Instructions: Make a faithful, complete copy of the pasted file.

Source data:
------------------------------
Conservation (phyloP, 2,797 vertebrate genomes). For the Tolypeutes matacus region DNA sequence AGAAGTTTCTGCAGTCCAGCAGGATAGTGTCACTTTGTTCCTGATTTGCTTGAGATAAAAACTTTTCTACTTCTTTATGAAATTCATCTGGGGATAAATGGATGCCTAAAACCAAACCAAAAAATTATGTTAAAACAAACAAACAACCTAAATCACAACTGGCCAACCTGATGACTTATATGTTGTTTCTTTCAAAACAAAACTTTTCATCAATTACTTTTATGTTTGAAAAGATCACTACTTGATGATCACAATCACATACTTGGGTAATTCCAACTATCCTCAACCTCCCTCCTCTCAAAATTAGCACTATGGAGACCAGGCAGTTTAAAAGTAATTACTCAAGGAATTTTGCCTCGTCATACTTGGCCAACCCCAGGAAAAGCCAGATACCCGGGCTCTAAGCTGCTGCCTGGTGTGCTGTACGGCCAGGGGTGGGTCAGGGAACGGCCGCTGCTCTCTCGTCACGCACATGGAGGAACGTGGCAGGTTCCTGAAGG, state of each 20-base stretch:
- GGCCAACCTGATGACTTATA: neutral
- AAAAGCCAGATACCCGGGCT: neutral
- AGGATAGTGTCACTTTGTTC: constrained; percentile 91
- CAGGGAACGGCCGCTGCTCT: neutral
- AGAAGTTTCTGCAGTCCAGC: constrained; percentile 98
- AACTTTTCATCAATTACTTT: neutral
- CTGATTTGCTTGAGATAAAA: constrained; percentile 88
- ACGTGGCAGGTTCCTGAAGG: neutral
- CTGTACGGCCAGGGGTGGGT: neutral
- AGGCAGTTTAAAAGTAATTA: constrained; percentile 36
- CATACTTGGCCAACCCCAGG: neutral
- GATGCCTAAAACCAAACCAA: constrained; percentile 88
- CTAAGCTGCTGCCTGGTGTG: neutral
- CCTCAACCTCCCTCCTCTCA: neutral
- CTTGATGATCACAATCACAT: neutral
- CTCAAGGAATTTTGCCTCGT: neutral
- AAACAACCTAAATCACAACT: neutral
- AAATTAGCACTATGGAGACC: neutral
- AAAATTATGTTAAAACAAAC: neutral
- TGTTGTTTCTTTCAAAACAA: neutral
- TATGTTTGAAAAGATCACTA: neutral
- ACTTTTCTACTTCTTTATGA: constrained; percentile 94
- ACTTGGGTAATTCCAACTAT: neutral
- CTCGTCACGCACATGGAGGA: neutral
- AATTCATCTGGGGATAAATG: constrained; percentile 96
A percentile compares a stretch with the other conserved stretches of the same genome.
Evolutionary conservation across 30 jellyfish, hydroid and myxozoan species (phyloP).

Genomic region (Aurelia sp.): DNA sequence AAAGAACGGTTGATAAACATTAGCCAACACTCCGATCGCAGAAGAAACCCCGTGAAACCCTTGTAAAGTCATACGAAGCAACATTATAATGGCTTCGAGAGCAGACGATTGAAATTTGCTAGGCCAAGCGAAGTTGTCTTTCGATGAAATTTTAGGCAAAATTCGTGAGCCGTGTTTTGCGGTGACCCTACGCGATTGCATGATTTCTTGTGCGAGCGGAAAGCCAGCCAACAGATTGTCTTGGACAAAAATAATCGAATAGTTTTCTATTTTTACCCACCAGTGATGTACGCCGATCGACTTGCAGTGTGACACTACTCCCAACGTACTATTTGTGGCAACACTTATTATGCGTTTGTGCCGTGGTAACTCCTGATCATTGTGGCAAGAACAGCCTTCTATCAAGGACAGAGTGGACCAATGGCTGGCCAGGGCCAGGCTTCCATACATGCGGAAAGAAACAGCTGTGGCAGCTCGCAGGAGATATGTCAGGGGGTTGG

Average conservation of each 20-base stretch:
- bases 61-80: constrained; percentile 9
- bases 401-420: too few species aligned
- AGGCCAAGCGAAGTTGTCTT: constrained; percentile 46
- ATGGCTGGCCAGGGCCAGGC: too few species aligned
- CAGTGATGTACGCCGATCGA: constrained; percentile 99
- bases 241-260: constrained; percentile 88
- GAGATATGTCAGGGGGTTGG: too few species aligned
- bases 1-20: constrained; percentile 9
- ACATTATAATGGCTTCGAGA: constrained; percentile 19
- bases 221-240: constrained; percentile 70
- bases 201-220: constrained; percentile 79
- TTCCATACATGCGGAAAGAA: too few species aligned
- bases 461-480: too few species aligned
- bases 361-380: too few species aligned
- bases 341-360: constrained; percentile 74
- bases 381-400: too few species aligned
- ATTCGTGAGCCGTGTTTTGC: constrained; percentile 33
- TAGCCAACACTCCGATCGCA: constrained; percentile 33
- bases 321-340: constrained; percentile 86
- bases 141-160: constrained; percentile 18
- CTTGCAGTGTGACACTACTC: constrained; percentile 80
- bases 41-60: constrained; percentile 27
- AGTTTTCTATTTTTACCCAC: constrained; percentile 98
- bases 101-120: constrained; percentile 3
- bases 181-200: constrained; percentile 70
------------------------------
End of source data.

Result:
Conservation (phyloP, 2,797 vertebrate genomes). For the Tolypeutes matacus region DNA sequence AGAAGTTTCTGCAGTCCAGCAGGATAGTGTCACTTTGTTCCTGATTTGCTTGAGATAAAAACTTTTCTACTTCTTTATGAAATTCATCTGGGGATAAATGGATGCCTAAAACCAAACCAAAAAATTATGTTAAAACAAACAAACAACCTAAATCACAACTGGCCAACCTGATGACTTATATGTTGTTTCTTTCAAAACAAAACTTTTCATCAATTACTTTTATGTTTGAAAAGATCACTACTTGATGATCACAATCACATACTTGGGTAATTCCAACTATCCTCAACCTCCCTCCTCTCAAAATTAGCACTATGGAGACCAGGCAGTTTAAAAGTAATTACTCAAGGAATTTTGCCTCGTCATACTTGGCCAACCCCAGGAAAAGCCAGATACCCGGGCTCTAAGCTGCTGCCTGGTGTGCTGTACGGCCAGGGGTGGGTCAGGGAACGGCCGCTGCTCTCTCGTCACGCACATGGAGGAACGTGGCAGGTTCCTGAAGG, state of each 20-base stretch:
- GGCCAACCTGATGACTTATA: neutral
- AAAAGCCAGATACCCGGGCT: neutral
- AGGATAGTGTCACTTTGTTC: constrained; percentile 91
- CAGGGAACGGCCGCTGCTCT: neutral
- AGAAGTTTCTGCAGTCCAGC: constrained; percentile 98
- AACTTTTCATCAATTACTTT: neutral
- CTGATTTGCTTGAGATAAAA: constrained; percentile 88
- ACGTGGCAGGTTCCTGAAGG: neutral
- CTGTACGGCCAGGGGTGGGT: neutral
- AGGCAGTTTAAAAGTAATTA: constrained; percentile 36
- CATACTTGGCCAACCCCAGG: neutral
- GATGCCTAAAACCAAACCAA: constrained; percentile 88
- CTAAGCTGCTGCCTGGTGTG: neutral
- CCTCAACCTCCCTCCTCTCA: neutral
- CTTGATGATCACAATCACAT: neutral
- CTCAAGGAATTTTGCCTCGT: neutral
- AAACAACCTAAATCACAACT: neutral
- AAATTAGCACTATGGAGACC: neutral
- AAAATTATGTTAAAACAAAC: neutral
- TGTTGTTTCTTTCAAAACAA: neutral
- TATGTTTGAAAAGATCACTA: neutral
- ACTTTTCTACTTCTTTATGA: constrained; percentile 94
- ACTTGGGTAATTCCAACTAT: neutral
- CTCGTCACGCACATGGAGGA: neutral
- AATTCATCTGGGGATAAATG: constrained; percentile 96
A percentile compares a stretch with the other conserved stretches of the same genome.
Evolutionary conservation across 30 jellyfish, hydroid and myxozoan species (phyloP).

Genomic region (Aurelia sp.): DNA sequence AAAGAACGGTTGATAAACATTAGCCAACACTCCGATCGCAGAAGAAACCCCGTGAAACCCTTGTAAAGTCATACGAAGCAACATTATAATGGCTTCGAGAGCAGACGATTGAAATTTGCTAGGCCAAGCGAAGTTGTCTTTCGATGAAATTTTAGGCAAAATTCGTGAGCCGTGTTTTGCGGTGACCCTACGCGATTGCATGATTTCTTGTGCGAGCGGAAAGCCAGCCAACAGATTGTCTTGGACAAAAATAATCGAATAGTTTTCTATTTTTACCCACCAGTGATGTACGCCGATCGACTTGCAGTGTGACACTACTCCCAACGTACTATTTGTGGCAACACTTATTATGCGTTTGTGCCGTGGTAACTCCTGATCATTGTGGCAAGAACAGCCTTCTATCAAGGACAGAGTGGACCAATGGCTGGCCAGGGCCAGGCTTCCATACATGCGGAAAGAAACAGCTGTGGCAGCTCGCAGGAGATATGTCAGGGGGTTGG

Average conservation of each 20-base stretch:
- bases 61-80: constrained; percentile 9
- bases 401-420: too few species aligned
- AGGCCAAGCGAAGTTGTCTT: constrained; percentile 46
- ATGGCTGGCCAGGGCCAGGC: too few species aligned
- CAGTGATGTACGCCGATCGA: constrained; percentile 99
- bases 241-260: constrained; percentile 88
- GAGATATGTCAGGGGGTTGG: too few species aligned
- bases 1-20: constrained; percentile 9
- ACATTATAATGGCTTCGAGA: constrained; percentile 19
- bases 221-240: constrained; percentile 70
- bases 201-220: constrained; percentile 79
- TTCCATACATGCGGAAAGAA: too few species aligned
- bases 461-480: too few species aligned
- bases 361-380: too few species aligned
- bases 341-360: constrained; percentile 74
- bases 381-400: too few species aligned
- ATTCGTGAGCCGTGTTTTGC: constrained; percentile 33
- TAGCCAACACTCCGATCGCA: constrained; percentile 33
- bases 321-340: constrained; percentile 86
- bases 141-160: constrained; percentile 18
- CTTGCAGTGTGACACTACTC: constrained; percentile 80
- bases 41-60: constrained; percentile 27
- AGTTTTCTATTTTTACCCAC: constrained; percentile 98
- bases 101-120: constrained; percentile 3
- bases 181-200: constrained; percentile 70